By Kenneth Jeyaretnam –
The Auditor General’s Report for the financial year 2011/12. arrived in the President’s in- tray in July of this year and is now publicly available. The objective of the report is stated clearly in the mission statement that precedes it.
To audit and report to the President and Parliament, in accordance with the law, on the proper accounting of public moneys (sic) and use of public resources so as to enhance public accountability.”
It’s a long report almost all of it vital and essential but my attention was drawn in particular to Part 1B which is an audit of Government Ministries, Organs of State and Government Funds. Astonishingly the AGO observes that the MOF breached Article 144 of the Constitution.
Under the heading, ” Ministry of Finance, you will find the report headed: President’s Concurrence Not Obtained for Promissory Note issued…..
On 04th January 2012 the Ministry of Finance issued a promissory note for US$16.34 million to the International Development Association. The International Development Association, by the way is the soft lending arm of The World Bank. By soft lending I mean that it lends money on concessionary terms to the poorest countries. By concessionary terms I mean it virtually gives the money away. In March of this year the IDA encashed US$2.94 million from the note.
Again let me make this clear just as I did with the case of the IMF loan. The problem is not the Association (IDA) or the end recipient of the monies. I am not against The IDA or its mission per se and Singapore needs to be a player on the global stage. Also, as I said in my second affidavit, it is equally clear that the sum of money involved is also not material.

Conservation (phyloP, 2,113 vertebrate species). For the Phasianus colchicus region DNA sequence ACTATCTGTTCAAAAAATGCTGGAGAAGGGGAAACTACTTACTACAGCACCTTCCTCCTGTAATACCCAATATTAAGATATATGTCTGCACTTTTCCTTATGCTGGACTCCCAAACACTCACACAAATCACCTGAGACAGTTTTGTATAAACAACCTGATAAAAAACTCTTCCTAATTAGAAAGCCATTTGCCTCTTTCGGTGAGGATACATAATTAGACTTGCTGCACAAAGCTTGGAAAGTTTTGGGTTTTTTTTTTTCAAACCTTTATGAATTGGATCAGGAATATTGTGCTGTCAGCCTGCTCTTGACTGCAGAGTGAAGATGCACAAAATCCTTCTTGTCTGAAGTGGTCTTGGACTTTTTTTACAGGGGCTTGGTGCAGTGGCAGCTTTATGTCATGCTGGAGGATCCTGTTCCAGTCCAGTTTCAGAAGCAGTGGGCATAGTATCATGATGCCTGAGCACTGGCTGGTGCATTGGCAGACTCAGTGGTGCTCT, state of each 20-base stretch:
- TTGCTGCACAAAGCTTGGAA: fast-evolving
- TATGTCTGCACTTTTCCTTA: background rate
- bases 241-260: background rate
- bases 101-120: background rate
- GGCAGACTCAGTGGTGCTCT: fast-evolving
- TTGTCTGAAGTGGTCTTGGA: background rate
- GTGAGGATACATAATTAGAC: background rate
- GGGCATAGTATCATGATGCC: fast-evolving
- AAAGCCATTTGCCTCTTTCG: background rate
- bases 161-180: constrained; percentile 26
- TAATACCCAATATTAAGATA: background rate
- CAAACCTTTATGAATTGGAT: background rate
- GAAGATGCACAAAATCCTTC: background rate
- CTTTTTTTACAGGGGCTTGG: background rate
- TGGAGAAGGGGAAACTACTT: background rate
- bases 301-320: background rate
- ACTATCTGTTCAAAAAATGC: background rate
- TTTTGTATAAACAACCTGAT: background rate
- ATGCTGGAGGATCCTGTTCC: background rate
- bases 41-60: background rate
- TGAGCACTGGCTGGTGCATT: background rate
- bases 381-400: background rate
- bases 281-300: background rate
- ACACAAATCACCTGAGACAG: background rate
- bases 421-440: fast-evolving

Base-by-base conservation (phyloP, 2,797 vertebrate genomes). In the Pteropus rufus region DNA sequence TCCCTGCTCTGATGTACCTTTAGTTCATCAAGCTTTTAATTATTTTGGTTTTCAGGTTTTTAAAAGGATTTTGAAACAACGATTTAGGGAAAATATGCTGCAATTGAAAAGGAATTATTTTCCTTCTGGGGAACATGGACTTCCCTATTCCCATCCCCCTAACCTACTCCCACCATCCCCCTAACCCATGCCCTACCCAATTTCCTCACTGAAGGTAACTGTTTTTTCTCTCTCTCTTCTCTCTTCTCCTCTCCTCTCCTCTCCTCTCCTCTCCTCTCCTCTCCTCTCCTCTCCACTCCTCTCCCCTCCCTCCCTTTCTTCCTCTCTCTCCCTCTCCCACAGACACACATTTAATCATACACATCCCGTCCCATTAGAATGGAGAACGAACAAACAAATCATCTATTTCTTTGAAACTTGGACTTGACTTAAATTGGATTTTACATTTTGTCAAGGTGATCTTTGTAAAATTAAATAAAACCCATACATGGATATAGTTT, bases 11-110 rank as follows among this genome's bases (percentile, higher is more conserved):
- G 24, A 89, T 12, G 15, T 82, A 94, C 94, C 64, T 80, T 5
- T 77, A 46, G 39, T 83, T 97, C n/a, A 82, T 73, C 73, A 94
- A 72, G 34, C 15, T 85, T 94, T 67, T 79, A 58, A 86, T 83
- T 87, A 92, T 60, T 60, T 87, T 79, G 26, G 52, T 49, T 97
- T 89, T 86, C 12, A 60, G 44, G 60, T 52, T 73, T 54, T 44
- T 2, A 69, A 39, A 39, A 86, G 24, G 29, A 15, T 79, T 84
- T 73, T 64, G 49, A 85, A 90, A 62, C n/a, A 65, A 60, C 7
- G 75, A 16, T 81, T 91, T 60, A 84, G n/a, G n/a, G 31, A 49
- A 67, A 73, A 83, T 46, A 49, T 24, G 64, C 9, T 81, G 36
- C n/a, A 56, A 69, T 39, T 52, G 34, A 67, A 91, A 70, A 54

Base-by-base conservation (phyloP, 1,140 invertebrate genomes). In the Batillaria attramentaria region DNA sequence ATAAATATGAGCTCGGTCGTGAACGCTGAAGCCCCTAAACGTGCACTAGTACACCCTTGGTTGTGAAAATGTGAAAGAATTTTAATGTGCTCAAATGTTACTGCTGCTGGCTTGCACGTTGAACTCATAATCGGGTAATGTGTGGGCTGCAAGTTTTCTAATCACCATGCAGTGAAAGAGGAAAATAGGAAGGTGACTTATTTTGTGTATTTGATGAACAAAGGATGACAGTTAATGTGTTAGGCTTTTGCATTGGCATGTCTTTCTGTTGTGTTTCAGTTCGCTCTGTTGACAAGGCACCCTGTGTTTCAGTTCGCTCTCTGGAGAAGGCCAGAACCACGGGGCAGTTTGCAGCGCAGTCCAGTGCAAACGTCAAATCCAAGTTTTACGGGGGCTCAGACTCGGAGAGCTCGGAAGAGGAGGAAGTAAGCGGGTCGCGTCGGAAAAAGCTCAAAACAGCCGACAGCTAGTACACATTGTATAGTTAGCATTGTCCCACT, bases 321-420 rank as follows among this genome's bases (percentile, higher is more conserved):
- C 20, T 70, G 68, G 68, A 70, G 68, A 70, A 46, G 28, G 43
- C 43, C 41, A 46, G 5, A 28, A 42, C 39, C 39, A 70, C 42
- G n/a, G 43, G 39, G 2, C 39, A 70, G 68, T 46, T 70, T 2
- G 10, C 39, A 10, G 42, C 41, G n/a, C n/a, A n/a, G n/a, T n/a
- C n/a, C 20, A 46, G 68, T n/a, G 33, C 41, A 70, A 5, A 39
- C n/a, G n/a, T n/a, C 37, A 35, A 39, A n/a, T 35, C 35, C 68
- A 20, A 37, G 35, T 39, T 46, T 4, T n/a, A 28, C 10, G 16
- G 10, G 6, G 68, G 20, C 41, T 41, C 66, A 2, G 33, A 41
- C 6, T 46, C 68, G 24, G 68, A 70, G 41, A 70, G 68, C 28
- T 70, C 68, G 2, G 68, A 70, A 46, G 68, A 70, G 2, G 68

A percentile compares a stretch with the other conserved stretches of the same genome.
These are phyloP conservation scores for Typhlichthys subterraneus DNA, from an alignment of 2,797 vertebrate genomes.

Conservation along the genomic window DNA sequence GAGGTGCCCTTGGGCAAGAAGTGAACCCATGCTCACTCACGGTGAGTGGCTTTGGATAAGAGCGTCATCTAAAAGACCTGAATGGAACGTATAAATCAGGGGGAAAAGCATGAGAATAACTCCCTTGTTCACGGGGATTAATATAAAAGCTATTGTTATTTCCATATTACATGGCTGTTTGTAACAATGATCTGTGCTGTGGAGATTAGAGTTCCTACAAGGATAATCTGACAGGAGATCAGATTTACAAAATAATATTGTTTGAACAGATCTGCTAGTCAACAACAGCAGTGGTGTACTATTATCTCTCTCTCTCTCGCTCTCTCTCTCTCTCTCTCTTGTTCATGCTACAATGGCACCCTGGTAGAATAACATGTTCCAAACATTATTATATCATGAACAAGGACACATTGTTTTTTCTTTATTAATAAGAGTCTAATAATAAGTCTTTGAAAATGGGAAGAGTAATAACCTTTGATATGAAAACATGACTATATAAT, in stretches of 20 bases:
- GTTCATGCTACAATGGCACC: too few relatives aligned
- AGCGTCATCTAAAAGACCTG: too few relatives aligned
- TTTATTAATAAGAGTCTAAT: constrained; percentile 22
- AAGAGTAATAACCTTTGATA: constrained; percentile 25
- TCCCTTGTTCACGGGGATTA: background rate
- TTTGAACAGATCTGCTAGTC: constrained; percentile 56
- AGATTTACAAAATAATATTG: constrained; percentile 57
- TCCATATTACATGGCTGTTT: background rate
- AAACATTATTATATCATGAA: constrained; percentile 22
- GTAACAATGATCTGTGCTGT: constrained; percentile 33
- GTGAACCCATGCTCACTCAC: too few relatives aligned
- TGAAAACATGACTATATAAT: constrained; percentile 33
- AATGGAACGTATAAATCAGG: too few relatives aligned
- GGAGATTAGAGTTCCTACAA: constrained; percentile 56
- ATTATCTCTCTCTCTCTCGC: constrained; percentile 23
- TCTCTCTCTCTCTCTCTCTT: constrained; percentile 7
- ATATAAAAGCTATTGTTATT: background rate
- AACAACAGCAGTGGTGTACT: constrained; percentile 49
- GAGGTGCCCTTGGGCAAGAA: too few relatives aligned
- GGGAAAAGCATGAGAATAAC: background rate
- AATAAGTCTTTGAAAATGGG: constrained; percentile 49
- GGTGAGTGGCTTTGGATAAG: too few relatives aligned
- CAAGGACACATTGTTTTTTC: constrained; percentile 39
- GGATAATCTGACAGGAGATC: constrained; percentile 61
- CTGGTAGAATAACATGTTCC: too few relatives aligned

The problem with this promissory note to the IDA (which may be a loan or an outright grant) is that the MOF breached Article 144 of the Constitution. Isn’t this what I have been saying all along about the IMF loan?
You can read the full report here.
Page 16 says:
“The Constitution of the Republic of Singapore (1999 revised edition) includes safeguards to protect past reserves of the Government. One such safeguard, set out in Article 144, requires the President’s concurrence for the granting of certain loans and guarantees.
AGO found that the Ministry of Finance did not comply with Article 144 of the Constitution when it issued a promissory note without obtaining the required President’s concurrence. (sic)”
The Audit clearly pulls the MOF up for breaching the Constitution. It seems the MOF breached the Constitution and gave away our money, blatantly ignoring any requirement for a safeguard.
The AGO’s wording is interesting here. Note, he doesn’t separate loans and guarantees and interpret it to be the raising of one versus the giving of the other. This report merely states that the President’s concurrence must be obtained for “the granting of certain loans and guarantees. “
You will be familiar with the Indonesian Loan case from 1997 by now. If the Auditor -General is correct here then the Attorney General who pronounced in the 1997 loan to Indonesia case was wrong. I always thought so and have often thought that my upcoming IMF case would be very embarrassing for him. The validity of the Indonesian loan rationale after all, has never been tested in a Court of Law. Interestingly that Chief Justice from 1997, Mr. Chan Sek Kheong announced a couple of days ago that he was stepping down. He will be 75 in November anyway but this will save him from having to recuse himself from my case.
So how was this Constitutional breach allowed to happen? The Minister (of Finance) gives two excuses in the report for the breach of the Constitution
1. It wasn’t me it was an administrative oversight by an officer who wasn’t familiar with the procedures because we don’t give away money that frequently.
2. It didn’t come from our past reserves anyway, it came from the MOF operating budget for the financial year 2011/2012.
So, that’s how it happened. Let’s move on. What happens subsequently when a Minister (or his Ministry officer) breaches the Constitution as he did here ?